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Acting CE Tsang briefs Jia on Hong Kong
By Tony Chan (China Daily)
Updated: 2005-04-23 00:17

Hong Kong has continued on an upward curve, despite the question mark hanging over its leadership.

So said the Special Autonomous Region's (SAR) Acting Chief Executive Donald Tsang after a brief meeting with Chinese People's Political Consultative Conference (CPPCC) chairman Jia Qinglin on the eve of the official opening of the Boao Forum.

Acting HongKong Chief Executive Donald Tsang [L] and Jia Qinglin, Chairman of Chinese People Political Consultatitive Conference, pose for photography in Boao, South China's Hainan Province, Aprial 22, 2005. [newsphoto] 
"Chairman Jia is very happy about what is happening in Hong Kong. He reassured me the nation is totally committed to 'one country, two systems,' and was very enthusiastic and confident that Hong Kong will continue to prosper," Tsang quoted Jia as saying after yesterday's meeting.

Tsang said he briefed Jia on the latest situation in Hong Kong, reporting that social, political and economic conditions in the SAR have continued to improve since Tung Chee-hwa resigned as the chief executive about a month ago.

At the start of the meeting, Jia declined to comment on questions from the press asking if he would support any bid by Tsang to become the new chief executive, saying it was too early to comment as nominations had not yet been submitted.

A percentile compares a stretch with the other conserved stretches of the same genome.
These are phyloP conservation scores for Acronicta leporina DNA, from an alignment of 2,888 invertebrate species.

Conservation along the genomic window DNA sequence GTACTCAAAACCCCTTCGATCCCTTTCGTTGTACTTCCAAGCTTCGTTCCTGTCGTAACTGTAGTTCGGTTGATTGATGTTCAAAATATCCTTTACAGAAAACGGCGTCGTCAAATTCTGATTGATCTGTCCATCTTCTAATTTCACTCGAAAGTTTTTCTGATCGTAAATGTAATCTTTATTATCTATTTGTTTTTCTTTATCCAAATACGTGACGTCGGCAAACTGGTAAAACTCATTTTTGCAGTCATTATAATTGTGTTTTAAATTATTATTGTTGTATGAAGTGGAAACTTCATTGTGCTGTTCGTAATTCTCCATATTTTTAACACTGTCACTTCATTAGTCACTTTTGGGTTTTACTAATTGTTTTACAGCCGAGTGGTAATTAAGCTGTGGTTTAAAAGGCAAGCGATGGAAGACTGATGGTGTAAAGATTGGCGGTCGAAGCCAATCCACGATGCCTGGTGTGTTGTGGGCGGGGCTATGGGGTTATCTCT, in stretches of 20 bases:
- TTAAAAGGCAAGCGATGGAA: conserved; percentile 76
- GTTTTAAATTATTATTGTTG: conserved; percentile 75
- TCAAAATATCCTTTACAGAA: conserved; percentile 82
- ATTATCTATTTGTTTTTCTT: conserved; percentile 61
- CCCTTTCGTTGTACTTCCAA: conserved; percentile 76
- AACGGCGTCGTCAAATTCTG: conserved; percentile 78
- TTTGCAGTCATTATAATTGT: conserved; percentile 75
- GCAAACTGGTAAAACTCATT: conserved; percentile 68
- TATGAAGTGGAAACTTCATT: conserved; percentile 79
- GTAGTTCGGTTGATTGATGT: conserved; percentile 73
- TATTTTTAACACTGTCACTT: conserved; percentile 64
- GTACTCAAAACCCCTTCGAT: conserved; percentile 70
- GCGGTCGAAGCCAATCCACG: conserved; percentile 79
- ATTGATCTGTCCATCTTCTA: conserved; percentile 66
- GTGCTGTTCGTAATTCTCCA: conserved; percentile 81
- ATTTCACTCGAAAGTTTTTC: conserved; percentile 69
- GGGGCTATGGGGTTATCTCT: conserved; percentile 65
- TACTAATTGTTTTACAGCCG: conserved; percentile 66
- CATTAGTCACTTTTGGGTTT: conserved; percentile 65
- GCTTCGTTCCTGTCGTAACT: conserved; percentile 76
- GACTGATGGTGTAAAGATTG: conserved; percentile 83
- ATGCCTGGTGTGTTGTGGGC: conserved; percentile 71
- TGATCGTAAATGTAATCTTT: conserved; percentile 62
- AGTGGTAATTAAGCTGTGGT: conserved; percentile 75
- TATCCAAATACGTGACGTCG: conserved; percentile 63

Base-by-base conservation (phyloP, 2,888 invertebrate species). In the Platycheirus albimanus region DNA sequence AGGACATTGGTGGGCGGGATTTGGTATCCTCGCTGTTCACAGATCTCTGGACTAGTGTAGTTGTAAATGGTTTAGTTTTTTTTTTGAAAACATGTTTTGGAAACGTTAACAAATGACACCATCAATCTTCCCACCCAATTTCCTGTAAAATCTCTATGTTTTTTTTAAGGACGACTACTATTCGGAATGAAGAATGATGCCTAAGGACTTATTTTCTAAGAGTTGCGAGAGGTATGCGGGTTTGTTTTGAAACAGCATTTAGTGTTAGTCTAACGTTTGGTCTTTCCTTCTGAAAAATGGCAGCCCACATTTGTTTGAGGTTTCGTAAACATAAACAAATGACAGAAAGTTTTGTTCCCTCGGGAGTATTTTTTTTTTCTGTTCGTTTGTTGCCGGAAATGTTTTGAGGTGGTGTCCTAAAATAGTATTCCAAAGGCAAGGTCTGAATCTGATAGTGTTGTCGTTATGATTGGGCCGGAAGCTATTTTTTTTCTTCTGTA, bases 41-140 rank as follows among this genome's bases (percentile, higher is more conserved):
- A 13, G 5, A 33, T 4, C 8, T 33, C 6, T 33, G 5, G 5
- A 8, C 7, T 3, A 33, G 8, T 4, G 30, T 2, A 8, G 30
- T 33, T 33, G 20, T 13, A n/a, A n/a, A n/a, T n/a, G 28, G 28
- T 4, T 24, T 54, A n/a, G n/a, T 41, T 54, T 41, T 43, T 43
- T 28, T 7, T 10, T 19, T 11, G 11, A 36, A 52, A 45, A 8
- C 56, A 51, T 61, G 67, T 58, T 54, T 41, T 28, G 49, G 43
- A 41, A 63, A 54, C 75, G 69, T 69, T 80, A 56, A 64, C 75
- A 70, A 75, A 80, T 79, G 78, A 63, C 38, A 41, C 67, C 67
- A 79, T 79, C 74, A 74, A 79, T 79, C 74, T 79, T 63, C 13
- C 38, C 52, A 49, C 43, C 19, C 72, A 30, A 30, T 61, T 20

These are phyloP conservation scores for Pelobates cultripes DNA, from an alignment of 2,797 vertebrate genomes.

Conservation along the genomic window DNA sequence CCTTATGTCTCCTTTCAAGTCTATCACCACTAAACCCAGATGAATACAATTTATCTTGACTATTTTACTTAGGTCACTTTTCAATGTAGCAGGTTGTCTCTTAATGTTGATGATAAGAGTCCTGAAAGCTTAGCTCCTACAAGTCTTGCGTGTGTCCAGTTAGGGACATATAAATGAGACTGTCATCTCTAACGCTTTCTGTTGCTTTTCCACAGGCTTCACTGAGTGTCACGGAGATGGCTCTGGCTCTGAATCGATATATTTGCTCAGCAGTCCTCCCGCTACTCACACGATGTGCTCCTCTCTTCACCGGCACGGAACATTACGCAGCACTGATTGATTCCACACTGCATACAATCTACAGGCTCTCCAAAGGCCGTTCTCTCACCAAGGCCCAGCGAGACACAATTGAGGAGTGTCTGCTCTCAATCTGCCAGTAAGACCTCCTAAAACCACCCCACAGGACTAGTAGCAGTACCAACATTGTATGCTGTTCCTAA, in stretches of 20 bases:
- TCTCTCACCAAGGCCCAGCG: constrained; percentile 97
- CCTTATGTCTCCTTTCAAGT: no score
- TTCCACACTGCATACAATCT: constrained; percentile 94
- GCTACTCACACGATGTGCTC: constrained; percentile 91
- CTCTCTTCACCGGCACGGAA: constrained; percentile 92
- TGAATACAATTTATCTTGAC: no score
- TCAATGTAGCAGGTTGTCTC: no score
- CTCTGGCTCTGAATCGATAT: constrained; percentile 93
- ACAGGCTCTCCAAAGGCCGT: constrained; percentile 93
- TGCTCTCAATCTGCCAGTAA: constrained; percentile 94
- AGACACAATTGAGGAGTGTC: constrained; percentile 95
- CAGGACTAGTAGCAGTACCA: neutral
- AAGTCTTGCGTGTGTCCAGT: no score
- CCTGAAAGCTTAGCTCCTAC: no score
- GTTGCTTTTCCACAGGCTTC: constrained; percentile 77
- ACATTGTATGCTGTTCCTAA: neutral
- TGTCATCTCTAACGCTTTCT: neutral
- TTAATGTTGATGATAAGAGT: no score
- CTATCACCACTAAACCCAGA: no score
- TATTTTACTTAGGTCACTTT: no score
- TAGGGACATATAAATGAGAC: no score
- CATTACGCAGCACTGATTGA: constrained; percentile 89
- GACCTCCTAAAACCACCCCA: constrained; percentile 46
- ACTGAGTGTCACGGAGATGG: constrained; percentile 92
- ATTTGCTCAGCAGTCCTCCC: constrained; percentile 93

The CPPCC chairman, however, gave the acting chief executive high marks. "Very good," he replied when a reporter asked for his opinion on Tsang's performance so far.

Earlier outside a seminar on China's Peaceful Rise and the New Role of Asia, National People's Congress Vice-Chairman Lu Yongxiang said the NPC Standing Committee would meet today, with interpretation of the Basic Law in relation to the term of Hong Kong's new chief executive among the items on the agenda.

Lu said the interpretation was fully in accordance with the law, and that the act would not affect Hong Kong's rule of law although some people were opposed to it.

Under the microscope is Article 53 of the Basic Law, concerning the term of office of the new chief executive. The article says a new chief executive should be elected within six months of the chief executive's office becoming vacant midway through a term.

Local opinions are divided on whether the successor should serve just the remainder of their predecessor's term or for a full five-year period.

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